A local network is bootstrapped by running several SAFE vaults which automatically interconnect, forming a single-section network.
We therefore first need to install the
safe_vault binary on our system, which we can do using the CLI:
$ safe vault install Latest release found: safe_vault v0.21.0 Downloading https://safe-vault.s3.eu-west-2.amazonaws.com/safe_vault-0.21.0-x86_64-unknown-linux-musl.zip... [00:00:36] [========================================] 6.28MB/6.28MB (0s) Done Installing safe_vault binary at ~/.safe/vault ... Setting execution permissions to installed binary '~/.safe/vault/safe_vault'... Done!
With the Vault binary downloaded and installed, a single-section SAFE network (Baby Fleming) can be launched locally on our system with a simple command:
$ safe vault run-baby-fleming Storing vaults' generated data at ~/.safe/vault/baby-fleming-vaults Launching local SAFE network... Launching with vault executable from: ~/.safe/vault/safe_vault Network size: 8 vaults Launching genesis vault (#1)... Genesis vault contact info: ["127.0.0.1:55851"] Launching vault #2... Launching vault #3... Launching vault #4... Launching vault #5... Launching vault #6... Launching vault #7... Launching vault #8... Done!
Once the local network is running, the connection configuration file will already be in the correct place for your desktop applications (including the CLI) to connect to it. Thus from this point on, you can simply use the CLI or any other desktop application to connect to your local network. Note that depending on the application, you may need to restart it so it uses the new connection information for your local network.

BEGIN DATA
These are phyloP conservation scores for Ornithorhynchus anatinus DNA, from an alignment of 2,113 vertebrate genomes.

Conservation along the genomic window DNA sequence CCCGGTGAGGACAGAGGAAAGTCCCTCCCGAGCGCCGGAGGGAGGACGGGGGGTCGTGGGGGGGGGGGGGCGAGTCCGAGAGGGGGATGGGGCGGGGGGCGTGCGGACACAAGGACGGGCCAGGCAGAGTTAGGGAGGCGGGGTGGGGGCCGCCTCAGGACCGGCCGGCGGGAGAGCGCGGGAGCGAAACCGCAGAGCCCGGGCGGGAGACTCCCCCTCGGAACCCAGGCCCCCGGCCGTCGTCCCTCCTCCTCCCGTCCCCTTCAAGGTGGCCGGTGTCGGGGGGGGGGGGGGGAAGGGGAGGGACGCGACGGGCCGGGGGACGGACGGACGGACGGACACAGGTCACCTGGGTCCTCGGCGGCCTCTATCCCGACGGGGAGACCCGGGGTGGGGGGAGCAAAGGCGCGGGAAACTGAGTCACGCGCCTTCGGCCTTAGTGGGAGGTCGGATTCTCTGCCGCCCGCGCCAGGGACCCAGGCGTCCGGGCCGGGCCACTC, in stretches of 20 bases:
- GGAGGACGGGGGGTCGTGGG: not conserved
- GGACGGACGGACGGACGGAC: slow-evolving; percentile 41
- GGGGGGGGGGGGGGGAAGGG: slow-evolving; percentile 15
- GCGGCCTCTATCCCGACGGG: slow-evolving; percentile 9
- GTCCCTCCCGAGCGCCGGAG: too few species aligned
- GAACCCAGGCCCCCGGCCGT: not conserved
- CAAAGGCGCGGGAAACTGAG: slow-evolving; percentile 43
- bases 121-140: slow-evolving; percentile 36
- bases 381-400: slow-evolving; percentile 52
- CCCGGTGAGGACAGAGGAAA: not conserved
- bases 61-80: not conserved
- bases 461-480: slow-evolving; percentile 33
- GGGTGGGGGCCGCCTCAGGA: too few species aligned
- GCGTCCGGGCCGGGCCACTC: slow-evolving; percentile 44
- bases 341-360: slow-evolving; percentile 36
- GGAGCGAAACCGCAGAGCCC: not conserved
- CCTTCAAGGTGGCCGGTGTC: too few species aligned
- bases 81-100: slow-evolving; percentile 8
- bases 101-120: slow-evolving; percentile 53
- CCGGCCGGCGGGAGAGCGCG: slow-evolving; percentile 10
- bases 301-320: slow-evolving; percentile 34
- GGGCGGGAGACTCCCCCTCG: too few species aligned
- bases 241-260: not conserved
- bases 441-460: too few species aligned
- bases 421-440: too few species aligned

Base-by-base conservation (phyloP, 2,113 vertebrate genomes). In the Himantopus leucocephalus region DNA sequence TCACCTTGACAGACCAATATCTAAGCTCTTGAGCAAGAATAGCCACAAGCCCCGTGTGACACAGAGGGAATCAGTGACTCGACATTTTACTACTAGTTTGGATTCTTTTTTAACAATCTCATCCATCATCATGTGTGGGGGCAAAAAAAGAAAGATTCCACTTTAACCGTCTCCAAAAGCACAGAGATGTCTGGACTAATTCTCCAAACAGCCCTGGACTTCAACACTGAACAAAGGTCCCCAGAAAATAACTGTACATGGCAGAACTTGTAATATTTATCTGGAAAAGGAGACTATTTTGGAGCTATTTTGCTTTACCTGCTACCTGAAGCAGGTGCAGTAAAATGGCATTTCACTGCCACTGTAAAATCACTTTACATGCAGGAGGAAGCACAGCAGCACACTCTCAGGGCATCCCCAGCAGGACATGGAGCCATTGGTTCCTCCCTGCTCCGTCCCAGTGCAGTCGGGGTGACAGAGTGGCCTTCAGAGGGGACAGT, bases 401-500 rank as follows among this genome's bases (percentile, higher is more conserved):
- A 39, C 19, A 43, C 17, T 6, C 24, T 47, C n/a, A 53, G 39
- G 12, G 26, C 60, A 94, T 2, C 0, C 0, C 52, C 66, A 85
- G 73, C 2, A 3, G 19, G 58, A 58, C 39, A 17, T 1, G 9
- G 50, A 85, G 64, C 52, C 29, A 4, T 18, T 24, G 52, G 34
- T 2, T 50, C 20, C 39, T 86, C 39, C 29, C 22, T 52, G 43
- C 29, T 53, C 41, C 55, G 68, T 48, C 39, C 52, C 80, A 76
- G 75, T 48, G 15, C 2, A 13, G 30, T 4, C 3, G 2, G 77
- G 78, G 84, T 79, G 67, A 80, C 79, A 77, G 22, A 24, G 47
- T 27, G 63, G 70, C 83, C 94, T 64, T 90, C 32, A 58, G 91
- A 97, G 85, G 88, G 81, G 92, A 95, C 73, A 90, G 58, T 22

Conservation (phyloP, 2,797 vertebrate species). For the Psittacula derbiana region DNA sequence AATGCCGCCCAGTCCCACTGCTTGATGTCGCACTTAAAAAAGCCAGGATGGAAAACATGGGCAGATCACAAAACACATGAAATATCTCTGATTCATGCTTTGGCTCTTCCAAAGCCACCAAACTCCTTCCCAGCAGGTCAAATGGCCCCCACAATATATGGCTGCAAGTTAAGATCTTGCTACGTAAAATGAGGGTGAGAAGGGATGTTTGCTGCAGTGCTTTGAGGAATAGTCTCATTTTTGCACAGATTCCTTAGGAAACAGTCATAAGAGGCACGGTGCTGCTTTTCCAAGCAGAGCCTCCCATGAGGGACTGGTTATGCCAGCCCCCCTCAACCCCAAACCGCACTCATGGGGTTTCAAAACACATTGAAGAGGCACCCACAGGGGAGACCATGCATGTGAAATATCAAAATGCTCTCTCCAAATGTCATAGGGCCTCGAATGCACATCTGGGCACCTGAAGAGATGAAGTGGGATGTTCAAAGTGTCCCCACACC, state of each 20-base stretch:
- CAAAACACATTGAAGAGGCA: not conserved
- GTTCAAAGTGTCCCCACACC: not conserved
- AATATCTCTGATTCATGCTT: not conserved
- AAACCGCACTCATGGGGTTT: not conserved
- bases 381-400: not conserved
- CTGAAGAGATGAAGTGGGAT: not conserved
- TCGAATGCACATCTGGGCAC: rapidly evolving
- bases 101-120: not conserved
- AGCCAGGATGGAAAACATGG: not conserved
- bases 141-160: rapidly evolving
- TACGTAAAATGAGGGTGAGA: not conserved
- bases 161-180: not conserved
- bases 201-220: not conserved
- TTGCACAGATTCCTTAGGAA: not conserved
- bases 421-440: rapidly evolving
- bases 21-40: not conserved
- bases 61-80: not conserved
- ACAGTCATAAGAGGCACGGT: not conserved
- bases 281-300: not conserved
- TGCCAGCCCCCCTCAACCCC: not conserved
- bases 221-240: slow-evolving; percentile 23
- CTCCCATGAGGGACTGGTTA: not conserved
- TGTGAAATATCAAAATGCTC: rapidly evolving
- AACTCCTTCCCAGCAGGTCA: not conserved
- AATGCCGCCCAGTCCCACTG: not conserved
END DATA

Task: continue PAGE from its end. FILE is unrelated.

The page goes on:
In order to shut down a running local network, the following CLI command can be invoked to kill all running
$ safe vault killall Success, all processes instances of safe_vault were stopped!
Connecting to the single-section network
In order to connect to the network and start uploading data, you’ll need to have an account. To create an account and log in, we need the Authenticator daemon running, which we can launch using the CLI as follows:
$ safe auth start
Note that for Windows users, to start the Authenticator daemon you’ll need administrator permissions, please take a look at this section of the CLI User Guide for more details.
You can now run
$ safe auth create-acc --test-coins to create an account. Then run
$ safe auth login --self-auth to log in and get the credentials for the CLI application.
You can now use the SAFE CLI to, for example, upload data to the network.
If you want to learn about the commands and use cases supported by the SAFE CLI, please refer to the SAFE CLI User Guide which has step by step instructions, including the information detailed above.
At the moment we recommend you stick to running Baby Fleming on a single machine, or if you are an advanced user you could run nodes on a local network or on machines with public-facing IPs, such as on DigitalOcean. Our next focus is to make it simpler for people to run nodes from home which can connect to other nodes in other homes. To do this we need to navigate home routers and Network Address Translation (NAT). We have good experience in doing this in the past, you may have participated in the Crust tests we set up in late 2018, and work is well underway to get this in place for the next iteration of Baby Fleming.
Contributing and asking for help
As always, you can drop your comments or feedback below this post or, if you prefer, on GitHub in the corresponding repo.
If you need any support, don’t hesitate to pop your question below and we will happily help you out, and for sure users from the community will also be willing to help
Other development news
Today is of course all about Baby Fleming so we won’t delve into other updates, but you will see from our GitHub repositories and other resources that other development work is still ongoing at a great pace.
Feel free to send us translations of this Dev Update and we’ll list them here:
As an open source project, we’re always looking for feedback, comments and community contributions - so don’t be shy, join in and let’s create the SAFE Network together